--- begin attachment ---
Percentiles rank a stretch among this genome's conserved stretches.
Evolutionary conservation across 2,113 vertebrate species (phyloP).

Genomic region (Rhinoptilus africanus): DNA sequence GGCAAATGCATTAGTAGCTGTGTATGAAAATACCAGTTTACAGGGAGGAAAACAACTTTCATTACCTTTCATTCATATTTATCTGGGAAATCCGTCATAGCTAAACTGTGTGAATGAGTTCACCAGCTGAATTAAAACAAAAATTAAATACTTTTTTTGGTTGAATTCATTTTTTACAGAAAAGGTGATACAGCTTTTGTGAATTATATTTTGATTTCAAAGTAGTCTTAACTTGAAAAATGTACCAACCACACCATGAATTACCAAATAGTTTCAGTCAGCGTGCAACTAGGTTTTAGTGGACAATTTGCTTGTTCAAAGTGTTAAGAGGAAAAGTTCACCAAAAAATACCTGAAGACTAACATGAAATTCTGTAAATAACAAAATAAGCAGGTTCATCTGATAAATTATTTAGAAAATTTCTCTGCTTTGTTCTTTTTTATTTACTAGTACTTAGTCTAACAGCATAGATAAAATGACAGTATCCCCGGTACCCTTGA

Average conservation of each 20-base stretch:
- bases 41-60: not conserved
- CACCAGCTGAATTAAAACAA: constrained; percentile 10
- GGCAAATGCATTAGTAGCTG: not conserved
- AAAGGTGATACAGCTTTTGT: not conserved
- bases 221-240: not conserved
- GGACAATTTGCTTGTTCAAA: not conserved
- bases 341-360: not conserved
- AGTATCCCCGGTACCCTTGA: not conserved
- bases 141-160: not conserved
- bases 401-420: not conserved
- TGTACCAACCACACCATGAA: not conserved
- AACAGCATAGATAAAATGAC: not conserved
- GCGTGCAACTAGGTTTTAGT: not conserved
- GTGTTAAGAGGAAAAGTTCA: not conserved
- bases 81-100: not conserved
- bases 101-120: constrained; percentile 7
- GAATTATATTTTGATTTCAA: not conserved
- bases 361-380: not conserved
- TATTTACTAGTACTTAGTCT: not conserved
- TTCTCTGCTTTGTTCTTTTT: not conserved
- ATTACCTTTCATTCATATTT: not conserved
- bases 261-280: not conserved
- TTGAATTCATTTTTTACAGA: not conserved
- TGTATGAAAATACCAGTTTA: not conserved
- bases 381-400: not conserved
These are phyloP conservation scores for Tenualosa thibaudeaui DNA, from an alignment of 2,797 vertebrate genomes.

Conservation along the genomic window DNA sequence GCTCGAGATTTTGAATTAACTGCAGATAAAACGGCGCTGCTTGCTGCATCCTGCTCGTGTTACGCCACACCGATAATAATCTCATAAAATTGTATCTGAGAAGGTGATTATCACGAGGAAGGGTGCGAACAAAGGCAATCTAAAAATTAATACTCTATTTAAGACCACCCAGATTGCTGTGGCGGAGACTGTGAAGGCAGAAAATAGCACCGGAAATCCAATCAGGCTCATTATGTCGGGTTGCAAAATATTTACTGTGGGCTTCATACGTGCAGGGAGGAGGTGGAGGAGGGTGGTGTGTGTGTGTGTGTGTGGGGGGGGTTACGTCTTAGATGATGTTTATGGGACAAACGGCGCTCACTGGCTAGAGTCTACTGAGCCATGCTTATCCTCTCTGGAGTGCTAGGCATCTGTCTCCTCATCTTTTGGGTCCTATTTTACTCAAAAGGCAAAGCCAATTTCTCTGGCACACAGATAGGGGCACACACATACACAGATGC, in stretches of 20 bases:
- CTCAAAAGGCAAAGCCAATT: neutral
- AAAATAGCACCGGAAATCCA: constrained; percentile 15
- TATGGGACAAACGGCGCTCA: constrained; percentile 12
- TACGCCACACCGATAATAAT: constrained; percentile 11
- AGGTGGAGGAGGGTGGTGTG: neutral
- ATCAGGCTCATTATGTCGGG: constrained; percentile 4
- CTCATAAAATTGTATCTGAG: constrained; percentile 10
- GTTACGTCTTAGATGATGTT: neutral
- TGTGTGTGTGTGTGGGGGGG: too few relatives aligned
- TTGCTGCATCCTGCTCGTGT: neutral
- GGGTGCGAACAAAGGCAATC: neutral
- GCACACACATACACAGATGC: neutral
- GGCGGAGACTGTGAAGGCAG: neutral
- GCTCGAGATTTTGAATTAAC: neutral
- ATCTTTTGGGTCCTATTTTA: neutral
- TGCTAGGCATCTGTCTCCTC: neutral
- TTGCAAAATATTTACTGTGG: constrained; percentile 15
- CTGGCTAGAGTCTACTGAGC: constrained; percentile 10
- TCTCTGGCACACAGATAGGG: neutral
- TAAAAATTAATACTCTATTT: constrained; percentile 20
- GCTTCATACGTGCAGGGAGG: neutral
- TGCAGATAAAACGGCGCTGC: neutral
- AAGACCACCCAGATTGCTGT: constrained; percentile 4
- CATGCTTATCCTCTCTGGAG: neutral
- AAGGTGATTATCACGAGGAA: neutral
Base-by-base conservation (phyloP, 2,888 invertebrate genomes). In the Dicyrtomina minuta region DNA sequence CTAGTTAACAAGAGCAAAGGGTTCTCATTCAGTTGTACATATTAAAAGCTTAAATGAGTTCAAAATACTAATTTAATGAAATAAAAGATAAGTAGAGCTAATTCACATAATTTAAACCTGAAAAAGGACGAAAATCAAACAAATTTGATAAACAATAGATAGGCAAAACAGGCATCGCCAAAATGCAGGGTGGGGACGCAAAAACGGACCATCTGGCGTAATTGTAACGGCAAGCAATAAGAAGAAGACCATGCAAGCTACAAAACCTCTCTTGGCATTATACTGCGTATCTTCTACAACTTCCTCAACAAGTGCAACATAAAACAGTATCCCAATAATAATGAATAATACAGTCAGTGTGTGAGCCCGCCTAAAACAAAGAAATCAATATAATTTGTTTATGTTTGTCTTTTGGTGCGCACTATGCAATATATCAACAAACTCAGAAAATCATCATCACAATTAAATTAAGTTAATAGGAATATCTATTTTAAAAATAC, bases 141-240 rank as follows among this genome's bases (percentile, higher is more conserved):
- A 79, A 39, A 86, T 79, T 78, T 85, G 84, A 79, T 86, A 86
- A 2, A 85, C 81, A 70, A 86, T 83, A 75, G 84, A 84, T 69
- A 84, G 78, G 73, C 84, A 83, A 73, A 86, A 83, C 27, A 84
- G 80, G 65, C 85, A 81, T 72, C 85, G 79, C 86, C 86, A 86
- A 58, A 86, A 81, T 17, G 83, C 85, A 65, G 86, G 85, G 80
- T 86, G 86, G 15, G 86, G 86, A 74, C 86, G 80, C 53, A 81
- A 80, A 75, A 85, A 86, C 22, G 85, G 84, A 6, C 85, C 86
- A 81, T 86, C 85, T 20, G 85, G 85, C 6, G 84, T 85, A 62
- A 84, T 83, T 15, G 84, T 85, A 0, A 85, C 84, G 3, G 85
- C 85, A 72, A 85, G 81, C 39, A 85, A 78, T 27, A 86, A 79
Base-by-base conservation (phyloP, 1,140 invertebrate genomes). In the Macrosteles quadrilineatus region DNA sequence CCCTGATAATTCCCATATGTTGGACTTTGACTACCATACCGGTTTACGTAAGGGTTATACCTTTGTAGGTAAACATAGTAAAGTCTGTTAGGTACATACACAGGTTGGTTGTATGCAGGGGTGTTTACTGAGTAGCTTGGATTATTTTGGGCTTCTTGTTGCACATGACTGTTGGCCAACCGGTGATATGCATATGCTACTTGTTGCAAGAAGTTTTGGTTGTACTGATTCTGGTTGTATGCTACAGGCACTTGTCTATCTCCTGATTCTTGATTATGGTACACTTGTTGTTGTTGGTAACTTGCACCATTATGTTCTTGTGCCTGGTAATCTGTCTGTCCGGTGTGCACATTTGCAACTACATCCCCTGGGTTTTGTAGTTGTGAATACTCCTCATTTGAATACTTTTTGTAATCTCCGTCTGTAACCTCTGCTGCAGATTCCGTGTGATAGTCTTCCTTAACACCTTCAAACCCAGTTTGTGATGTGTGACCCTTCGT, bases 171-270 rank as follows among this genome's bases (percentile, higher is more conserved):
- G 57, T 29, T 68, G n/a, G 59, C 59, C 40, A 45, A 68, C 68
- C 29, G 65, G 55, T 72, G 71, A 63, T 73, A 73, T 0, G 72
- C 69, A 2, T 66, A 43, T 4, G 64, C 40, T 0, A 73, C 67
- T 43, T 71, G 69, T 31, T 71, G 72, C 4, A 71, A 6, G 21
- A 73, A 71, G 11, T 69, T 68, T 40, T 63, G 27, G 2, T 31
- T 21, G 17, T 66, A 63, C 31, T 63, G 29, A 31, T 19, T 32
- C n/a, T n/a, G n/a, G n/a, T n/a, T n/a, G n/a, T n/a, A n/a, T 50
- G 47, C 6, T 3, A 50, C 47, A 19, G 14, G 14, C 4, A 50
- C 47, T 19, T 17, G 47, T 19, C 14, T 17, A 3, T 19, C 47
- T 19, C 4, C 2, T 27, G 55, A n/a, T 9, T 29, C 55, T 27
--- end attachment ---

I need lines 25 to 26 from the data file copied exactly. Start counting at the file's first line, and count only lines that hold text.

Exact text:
- ATTACCTTTCATTCATATTT: not conserved
- bases 261-280: not conserved